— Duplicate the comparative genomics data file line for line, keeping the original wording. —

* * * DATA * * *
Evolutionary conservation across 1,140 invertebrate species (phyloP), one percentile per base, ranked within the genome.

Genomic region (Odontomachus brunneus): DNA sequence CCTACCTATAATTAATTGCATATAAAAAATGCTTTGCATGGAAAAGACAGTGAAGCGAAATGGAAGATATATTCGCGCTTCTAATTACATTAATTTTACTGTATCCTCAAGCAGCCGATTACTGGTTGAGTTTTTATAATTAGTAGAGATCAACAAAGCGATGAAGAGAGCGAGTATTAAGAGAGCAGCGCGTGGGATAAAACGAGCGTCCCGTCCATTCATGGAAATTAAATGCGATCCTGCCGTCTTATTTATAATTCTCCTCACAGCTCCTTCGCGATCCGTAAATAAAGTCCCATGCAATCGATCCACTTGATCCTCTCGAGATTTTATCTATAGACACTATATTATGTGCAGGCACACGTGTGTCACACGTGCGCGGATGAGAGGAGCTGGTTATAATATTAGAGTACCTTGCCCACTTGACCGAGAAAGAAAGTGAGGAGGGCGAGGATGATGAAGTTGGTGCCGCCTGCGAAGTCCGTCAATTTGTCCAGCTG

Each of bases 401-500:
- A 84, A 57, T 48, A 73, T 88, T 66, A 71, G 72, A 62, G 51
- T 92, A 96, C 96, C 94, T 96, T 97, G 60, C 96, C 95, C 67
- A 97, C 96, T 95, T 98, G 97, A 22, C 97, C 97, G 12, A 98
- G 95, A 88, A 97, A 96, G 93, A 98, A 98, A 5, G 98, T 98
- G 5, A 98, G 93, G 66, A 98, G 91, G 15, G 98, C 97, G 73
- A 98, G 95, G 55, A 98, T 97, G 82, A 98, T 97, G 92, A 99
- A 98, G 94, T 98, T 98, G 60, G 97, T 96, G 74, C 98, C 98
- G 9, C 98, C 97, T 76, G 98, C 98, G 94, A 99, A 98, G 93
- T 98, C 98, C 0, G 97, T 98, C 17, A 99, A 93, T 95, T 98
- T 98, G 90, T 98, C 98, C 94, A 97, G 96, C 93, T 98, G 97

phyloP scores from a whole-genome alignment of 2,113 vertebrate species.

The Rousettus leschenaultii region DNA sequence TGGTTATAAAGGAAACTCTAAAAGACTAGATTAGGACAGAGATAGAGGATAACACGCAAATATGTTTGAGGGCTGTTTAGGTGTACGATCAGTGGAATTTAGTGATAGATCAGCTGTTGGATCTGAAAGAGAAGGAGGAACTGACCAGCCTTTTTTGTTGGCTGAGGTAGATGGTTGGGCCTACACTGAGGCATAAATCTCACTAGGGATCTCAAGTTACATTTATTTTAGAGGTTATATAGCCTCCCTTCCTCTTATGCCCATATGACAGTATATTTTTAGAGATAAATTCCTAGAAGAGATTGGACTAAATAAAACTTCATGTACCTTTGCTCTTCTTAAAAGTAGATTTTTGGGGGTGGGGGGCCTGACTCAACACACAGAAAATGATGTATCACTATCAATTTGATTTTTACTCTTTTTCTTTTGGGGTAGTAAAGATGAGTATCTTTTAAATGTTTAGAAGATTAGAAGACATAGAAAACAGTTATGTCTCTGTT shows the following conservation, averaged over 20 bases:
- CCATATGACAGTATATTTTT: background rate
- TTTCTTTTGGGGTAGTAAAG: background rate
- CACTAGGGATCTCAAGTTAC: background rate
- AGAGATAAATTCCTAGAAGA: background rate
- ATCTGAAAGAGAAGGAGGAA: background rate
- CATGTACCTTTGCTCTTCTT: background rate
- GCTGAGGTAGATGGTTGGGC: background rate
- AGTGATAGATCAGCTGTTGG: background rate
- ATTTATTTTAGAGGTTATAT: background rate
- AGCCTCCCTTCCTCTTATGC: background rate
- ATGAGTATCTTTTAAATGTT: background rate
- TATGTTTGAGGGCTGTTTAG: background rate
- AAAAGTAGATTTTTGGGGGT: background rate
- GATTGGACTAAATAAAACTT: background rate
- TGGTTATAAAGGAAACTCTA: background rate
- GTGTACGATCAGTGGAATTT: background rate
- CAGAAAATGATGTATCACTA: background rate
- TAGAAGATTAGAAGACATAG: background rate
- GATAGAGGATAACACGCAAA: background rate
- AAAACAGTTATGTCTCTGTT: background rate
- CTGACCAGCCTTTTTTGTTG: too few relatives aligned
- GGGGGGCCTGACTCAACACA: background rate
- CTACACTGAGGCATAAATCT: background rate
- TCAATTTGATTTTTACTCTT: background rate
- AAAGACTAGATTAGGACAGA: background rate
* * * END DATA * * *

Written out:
Evolutionary conservation across 1,140 invertebrate species (phyloP), one percentile per base, ranked within the genome.

Genomic region (Odontomachus brunneus): DNA sequence CCTACCTATAATTAATTGCATATAAAAAATGCTTTGCATGGAAAAGACAGTGAAGCGAAATGGAAGATATATTCGCGCTTCTAATTACATTAATTTTACTGTATCCTCAAGCAGCCGATTACTGGTTGAGTTTTTATAATTAGTAGAGATCAACAAAGCGATGAAGAGAGCGAGTATTAAGAGAGCAGCGCGTGGGATAAAACGAGCGTCCCGTCCATTCATGGAAATTAAATGCGATCCTGCCGTCTTATTTATAATTCTCCTCACAGCTCCTTCGCGATCCGTAAATAAAGTCCCATGCAATCGATCCACTTGATCCTCTCGAGATTTTATCTATAGACACTATATTATGTGCAGGCACACGTGTGTCACACGTGCGCGGATGAGAGGAGCTGGTTATAATATTAGAGTACCTTGCCCACTTGACCGAGAAAGAAAGTGAGGAGGGCGAGGATGATGAAGTTGGTGCCGCCTGCGAAGTCCGTCAATTTGTCCAGCTG

Each of bases 401-500:
- A 84, A 57, T 48, A 73, T 88, T 66, A 71, G 72, A 62, G 51
- T 92, A 96, C 96, C 94, T 96, T 97, G 60, C 96, C 95, C 67
- A 97, C 96, T 95, T 98, G 97, A 22, C 97, C 97, G 12, A 98
- G 95, A 88, A 97, A 96, G 93, A 98, A 98, A 5, G 98, T 98
- G 5, A 98, G 93, G 66, A 98, G 91, G 15, G 98, C 97, G 73
- A 98, G 95, G 55, A 98, T 97, G 82, A 98, T 97, G 92, A 99
- A 98, G 94, T 98, T 98, G 60, G 97, T 96, G 74, C 98, C 98
- G 9, C 98, C 97, T 76, G 98, C 98, G 94, A 99, A 98, G 93
- T 98, C 98, C 0, G 97, T 98, C 17, A 99, A 93, T 95, T 98
- T 98, G 90, T 98, C 98, C 94, A 97, G 96, C 93, T 98, G 97

phyloP scores from a whole-genome alignment of 2,113 vertebrate species.

The Rousettus leschenaultii region DNA sequence TGGTTATAAAGGAAACTCTAAAAGACTAGATTAGGACAGAGATAGAGGATAACACGCAAATATGTTTGAGGGCTGTTTAGGTGTACGATCAGTGGAATTTAGTGATAGATCAGCTGTTGGATCTGAAAGAGAAGGAGGAACTGACCAGCCTTTTTTGTTGGCTGAGGTAGATGGTTGGGCCTACACTGAGGCATAAATCTCACTAGGGATCTCAAGTTACATTTATTTTAGAGGTTATATAGCCTCCCTTCCTCTTATGCCCATATGACAGTATATTTTTAGAGATAAATTCCTAGAAGAGATTGGACTAAATAAAACTTCATGTACCTTTGCTCTTCTTAAAAGTAGATTTTTGGGGGTGGGGGGCCTGACTCAACACACAGAAAATGATGTATCACTATCAATTTGATTTTTACTCTTTTTCTTTTGGGGTAGTAAAGATGAGTATCTTTTAAATGTTTAGAAGATTAGAAGACATAGAAAACAGTTATGTCTCTGTT shows the following conservation, averaged over 20 bases:
- CCATATGACAGTATATTTTT: background rate
- TTTCTTTTGGGGTAGTAAAG: background rate
- CACTAGGGATCTCAAGTTAC: background rate
- AGAGATAAATTCCTAGAAGA: background rate
- ATCTGAAAGAGAAGGAGGAA: background rate
- CATGTACCTTTGCTCTTCTT: background rate
- GCTGAGGTAGATGGTTGGGC: background rate
- AGTGATAGATCAGCTGTTGG: background rate
- ATTTATTTTAGAGGTTATAT: background rate
- AGCCTCCCTTCCTCTTATGC: background rate
- ATGAGTATCTTTTAAATGTT: background rate
- TATGTTTGAGGGCTGTTTAG: background rate
- AAAAGTAGATTTTTGGGGGT: background rate
- GATTGGACTAAATAAAACTT: background rate
- TGGTTATAAAGGAAACTCTA: background rate
- GTGTACGATCAGTGGAATTT: background rate
- CAGAAAATGATGTATCACTA: background rate
- TAGAAGATTAGAAGACATAG: background rate
- GATAGAGGATAACACGCAAA: background rate
- AAAACAGTTATGTCTCTGTT: background rate
- CTGACCAGCCTTTTTTGTTG: too few relatives aligned
- GGGGGGCCTGACTCAACACA: background rate
- CTACACTGAGGCATAAATCT: background rate
- TCAATTTGATTTTTACTCTT: background rate
- AAAGACTAGATTAGGACAGA: background rate